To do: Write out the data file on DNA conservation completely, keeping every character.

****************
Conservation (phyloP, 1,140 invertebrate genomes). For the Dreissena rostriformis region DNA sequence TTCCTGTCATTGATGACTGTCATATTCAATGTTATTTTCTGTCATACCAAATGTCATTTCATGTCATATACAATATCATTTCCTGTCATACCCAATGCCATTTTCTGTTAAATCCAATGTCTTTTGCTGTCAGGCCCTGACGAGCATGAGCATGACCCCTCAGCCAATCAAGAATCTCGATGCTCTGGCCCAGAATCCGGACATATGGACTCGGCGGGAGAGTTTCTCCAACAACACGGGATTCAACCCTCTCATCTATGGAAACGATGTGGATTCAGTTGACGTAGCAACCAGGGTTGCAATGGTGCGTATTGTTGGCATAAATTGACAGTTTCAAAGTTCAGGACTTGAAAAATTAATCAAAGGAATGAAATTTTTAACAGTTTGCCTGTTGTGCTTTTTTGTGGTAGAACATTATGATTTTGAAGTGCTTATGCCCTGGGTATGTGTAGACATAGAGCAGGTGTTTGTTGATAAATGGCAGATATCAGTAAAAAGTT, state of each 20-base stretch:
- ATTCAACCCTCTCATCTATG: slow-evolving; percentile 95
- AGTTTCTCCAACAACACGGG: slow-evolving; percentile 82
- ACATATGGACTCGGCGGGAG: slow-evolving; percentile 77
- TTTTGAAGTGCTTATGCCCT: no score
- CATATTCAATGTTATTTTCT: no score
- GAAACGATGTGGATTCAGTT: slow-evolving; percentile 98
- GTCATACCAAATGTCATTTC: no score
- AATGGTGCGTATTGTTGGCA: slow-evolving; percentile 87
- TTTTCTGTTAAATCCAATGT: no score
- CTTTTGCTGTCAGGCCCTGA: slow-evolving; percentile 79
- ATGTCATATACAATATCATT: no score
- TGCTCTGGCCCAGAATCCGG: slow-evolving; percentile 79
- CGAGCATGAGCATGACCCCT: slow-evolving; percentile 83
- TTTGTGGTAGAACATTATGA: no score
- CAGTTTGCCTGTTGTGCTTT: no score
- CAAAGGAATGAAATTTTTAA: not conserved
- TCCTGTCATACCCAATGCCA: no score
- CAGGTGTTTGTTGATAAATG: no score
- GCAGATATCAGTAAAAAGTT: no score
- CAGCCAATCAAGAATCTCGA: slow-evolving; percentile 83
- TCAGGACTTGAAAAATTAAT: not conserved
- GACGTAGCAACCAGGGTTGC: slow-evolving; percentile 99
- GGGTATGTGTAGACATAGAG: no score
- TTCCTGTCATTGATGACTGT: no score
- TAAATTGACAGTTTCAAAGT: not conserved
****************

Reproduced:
Conservation (phyloP, 1,140 invertebrate genomes). For the Dreissena rostriformis region DNA sequence TTCCTGTCATTGATGACTGTCATATTCAATGTTATTTTCTGTCATACCAAATGTCATTTCATGTCATATACAATATCATTTCCTGTCATACCCAATGCCATTTTCTGTTAAATCCAATGTCTTTTGCTGTCAGGCCCTGACGAGCATGAGCATGACCCCTCAGCCAATCAAGAATCTCGATGCTCTGGCCCAGAATCCGGACATATGGACTCGGCGGGAGAGTTTCTCCAACAACACGGGATTCAACCCTCTCATCTATGGAAACGATGTGGATTCAGTTGACGTAGCAACCAGGGTTGCAATGGTGCGTATTGTTGGCATAAATTGACAGTTTCAAAGTTCAGGACTTGAAAAATTAATCAAAGGAATGAAATTTTTAACAGTTTGCCTGTTGTGCTTTTTTGTGGTAGAACATTATGATTTTGAAGTGCTTATGCCCTGGGTATGTGTAGACATAGAGCAGGTGTTTGTTGATAAATGGCAGATATCAGTAAAAAGTT, state of each 20-base stretch:
- ATTCAACCCTCTCATCTATG: slow-evolving; percentile 95
- AGTTTCTCCAACAACACGGG: slow-evolving; percentile 82
- ACATATGGACTCGGCGGGAG: slow-evolving; percentile 77
- TTTTGAAGTGCTTATGCCCT: no score
- CATATTCAATGTTATTTTCT: no score
- GAAACGATGTGGATTCAGTT: slow-evolving; percentile 98
- GTCATACCAAATGTCATTTC: no score
- AATGGTGCGTATTGTTGGCA: slow-evolving; percentile 87
- TTTTCTGTTAAATCCAATGT: no score
- CTTTTGCTGTCAGGCCCTGA: slow-evolving; percentile 79
- ATGTCATATACAATATCATT: no score
- TGCTCTGGCCCAGAATCCGG: slow-evolving; percentile 79
- CGAGCATGAGCATGACCCCT: slow-evolving; percentile 83
- TTTGTGGTAGAACATTATGA: no score
- CAGTTTGCCTGTTGTGCTTT: no score
- CAAAGGAATGAAATTTTTAA: not conserved
- TCCTGTCATACCCAATGCCA: no score
- CAGGTGTTTGTTGATAAATG: no score
- GCAGATATCAGTAAAAAGTT: no score
- CAGCCAATCAAGAATCTCGA: slow-evolving; percentile 83
- TCAGGACTTGAAAAATTAAT: not conserved
- GACGTAGCAACCAGGGTTGC: slow-evolving; percentile 99
- GGGTATGTGTAGACATAGAG: no score
- TTCCTGTCATTGATGACTGT: no score
- TAAATTGACAGTTTCAAAGT: not conserved